Tuesday, July 14, 2015

Case Study No. 2087: Megan Anderson

"Bad BAD Library User", Megan Anderson on State College PA library
Megan was a bad library user, but ended up a fantastic library employee! Join us in the making of this film and show your love for libraries! Kickstarter campaign going on now! http://kck.st/1mb89A9
Added: 8 months ago
From: free4allfilm
Views: 385

[scene opens with a female librarian (short blonde hair, black sweater, visible tattoos on her cleavage) speaking directly to the camera]
MEGAN: I was actually a really bad ... bad library user!
["Megan Anderson on her childhood library in central Pennsylvania" appears on screen]
MEGAN: I grew up in a really small town, and I was a really messed-up kid. One time, I remember, I actually borrowed a vinyl record that I left on my floor and stepped on it and snapped it.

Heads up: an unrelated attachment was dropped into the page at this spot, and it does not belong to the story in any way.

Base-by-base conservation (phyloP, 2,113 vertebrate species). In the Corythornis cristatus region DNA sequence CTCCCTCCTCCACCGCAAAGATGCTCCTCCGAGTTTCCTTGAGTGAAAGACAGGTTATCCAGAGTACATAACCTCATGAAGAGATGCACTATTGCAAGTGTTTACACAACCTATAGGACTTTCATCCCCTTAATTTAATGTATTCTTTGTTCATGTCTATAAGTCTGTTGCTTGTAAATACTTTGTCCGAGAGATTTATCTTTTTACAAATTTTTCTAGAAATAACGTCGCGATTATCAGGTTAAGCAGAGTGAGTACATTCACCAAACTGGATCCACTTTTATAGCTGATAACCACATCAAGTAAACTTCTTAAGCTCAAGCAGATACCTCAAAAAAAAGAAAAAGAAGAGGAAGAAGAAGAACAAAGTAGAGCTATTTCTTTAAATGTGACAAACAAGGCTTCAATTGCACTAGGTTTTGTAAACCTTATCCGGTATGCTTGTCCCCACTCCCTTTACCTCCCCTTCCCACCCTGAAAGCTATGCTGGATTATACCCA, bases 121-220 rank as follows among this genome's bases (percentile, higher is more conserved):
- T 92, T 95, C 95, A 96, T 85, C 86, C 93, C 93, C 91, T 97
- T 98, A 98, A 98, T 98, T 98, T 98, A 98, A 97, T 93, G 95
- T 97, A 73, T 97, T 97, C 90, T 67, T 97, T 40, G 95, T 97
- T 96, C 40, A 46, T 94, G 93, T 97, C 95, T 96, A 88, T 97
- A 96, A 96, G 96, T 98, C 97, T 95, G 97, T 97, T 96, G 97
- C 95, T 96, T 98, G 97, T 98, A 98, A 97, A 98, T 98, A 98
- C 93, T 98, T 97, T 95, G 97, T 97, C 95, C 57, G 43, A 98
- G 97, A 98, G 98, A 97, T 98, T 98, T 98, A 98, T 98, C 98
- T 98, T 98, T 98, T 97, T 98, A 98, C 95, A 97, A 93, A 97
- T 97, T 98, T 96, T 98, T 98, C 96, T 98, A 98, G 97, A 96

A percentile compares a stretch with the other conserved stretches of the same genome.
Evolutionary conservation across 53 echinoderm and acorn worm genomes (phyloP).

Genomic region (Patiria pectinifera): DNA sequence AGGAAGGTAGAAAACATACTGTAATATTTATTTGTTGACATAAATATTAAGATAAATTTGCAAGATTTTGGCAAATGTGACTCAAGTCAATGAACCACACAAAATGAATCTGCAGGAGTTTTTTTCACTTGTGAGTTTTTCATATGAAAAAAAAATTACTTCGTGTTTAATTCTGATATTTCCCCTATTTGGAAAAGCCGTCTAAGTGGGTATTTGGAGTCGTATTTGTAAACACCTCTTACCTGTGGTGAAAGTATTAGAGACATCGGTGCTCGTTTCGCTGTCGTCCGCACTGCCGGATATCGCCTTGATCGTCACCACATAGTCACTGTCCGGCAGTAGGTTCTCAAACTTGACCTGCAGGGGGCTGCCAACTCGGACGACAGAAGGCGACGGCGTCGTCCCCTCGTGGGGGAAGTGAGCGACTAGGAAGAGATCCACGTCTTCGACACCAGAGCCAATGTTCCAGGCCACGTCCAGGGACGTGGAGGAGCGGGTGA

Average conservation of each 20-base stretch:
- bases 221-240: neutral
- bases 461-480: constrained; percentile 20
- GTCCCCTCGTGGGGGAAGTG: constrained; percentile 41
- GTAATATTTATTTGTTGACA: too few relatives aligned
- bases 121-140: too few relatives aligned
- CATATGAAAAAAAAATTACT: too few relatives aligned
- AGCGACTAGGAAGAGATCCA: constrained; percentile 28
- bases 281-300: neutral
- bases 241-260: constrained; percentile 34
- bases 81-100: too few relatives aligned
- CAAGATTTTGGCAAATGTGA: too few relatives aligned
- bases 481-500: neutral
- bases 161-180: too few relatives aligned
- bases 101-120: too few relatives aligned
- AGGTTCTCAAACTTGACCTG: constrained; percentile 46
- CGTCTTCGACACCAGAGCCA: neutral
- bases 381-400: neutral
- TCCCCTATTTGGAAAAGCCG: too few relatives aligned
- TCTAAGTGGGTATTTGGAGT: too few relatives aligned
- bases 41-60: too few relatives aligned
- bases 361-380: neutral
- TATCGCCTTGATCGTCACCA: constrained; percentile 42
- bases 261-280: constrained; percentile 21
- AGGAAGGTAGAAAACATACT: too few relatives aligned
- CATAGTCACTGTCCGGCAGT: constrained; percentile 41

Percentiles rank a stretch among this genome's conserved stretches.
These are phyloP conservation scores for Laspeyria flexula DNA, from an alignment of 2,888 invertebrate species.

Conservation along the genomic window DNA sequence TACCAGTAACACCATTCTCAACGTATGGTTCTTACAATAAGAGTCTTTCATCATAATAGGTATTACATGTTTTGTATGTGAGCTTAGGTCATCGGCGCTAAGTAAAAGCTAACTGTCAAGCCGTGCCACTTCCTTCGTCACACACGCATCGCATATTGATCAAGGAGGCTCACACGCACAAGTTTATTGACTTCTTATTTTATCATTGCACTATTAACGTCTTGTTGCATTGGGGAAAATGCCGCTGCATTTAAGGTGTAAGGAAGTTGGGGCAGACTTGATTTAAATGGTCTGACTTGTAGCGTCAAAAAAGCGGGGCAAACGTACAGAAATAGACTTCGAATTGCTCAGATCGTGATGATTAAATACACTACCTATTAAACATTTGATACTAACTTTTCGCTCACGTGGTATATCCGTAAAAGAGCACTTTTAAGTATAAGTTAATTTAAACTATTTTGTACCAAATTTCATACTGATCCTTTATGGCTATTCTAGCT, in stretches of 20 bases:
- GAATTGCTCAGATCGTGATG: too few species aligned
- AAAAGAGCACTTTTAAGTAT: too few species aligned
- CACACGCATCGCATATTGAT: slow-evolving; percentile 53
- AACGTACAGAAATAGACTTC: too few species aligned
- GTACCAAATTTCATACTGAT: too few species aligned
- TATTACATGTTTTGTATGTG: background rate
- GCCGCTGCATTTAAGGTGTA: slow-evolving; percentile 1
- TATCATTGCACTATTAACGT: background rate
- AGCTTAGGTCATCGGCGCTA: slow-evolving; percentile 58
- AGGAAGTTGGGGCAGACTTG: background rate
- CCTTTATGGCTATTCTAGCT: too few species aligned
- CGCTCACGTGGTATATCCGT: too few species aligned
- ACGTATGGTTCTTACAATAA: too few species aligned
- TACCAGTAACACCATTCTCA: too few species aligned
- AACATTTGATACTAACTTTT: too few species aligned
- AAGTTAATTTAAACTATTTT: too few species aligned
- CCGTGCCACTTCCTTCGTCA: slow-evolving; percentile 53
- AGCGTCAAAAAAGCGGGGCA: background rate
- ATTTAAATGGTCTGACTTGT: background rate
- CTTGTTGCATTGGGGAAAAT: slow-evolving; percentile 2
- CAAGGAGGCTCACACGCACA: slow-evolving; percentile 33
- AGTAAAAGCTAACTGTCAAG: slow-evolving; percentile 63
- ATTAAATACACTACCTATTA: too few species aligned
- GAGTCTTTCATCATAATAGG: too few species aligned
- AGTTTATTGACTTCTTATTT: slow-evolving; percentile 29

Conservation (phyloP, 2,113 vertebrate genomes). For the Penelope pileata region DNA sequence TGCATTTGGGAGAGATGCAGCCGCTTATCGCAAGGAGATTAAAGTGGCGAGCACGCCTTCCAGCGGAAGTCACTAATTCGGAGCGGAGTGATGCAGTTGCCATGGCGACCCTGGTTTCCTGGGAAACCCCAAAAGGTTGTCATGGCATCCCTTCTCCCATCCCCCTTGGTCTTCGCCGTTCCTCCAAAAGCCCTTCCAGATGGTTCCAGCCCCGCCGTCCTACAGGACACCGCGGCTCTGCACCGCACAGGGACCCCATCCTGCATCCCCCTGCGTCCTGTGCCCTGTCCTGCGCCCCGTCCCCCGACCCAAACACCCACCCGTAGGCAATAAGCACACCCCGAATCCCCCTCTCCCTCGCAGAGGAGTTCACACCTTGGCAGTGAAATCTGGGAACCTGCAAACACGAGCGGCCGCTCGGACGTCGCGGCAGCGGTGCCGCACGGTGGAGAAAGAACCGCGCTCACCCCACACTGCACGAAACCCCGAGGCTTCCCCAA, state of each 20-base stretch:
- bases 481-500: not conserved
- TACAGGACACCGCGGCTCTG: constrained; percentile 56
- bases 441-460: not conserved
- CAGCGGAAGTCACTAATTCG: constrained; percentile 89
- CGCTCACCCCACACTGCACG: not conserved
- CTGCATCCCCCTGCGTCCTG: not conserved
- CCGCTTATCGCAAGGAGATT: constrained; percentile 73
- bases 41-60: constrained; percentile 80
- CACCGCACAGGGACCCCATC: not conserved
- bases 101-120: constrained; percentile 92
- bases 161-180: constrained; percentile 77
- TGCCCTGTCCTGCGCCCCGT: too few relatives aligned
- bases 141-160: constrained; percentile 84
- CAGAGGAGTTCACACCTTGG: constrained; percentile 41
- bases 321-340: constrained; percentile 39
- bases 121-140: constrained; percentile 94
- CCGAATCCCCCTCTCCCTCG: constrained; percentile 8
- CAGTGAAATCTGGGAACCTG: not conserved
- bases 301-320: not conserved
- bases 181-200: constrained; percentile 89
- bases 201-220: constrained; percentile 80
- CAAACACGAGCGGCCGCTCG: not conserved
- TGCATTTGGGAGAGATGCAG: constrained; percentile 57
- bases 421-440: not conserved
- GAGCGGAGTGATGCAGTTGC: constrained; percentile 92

[she shakes her head]
MEGAN: So I was always paying off fines, or unable to use my card. The director at my community library once told me when I was a teenager that when they did their renovation, that they should name the renovation after me because I had paid more money in fines and fees than any single donor had done for the library.
[cut to another shot of the librarian speaking directly to the camera]
MEGAN: And, um, once I got a little more savvy about the fact that I couldn't borrow anymore because of my fines, I started to steal.
[she smiles]
MEGAN: And I stole a lot, I stole incessantly! I remember the first time I stole a book, it was John Lennon's "A Spaniard in the Works."
[cut to another shot of the librarian speaking directly to the camera]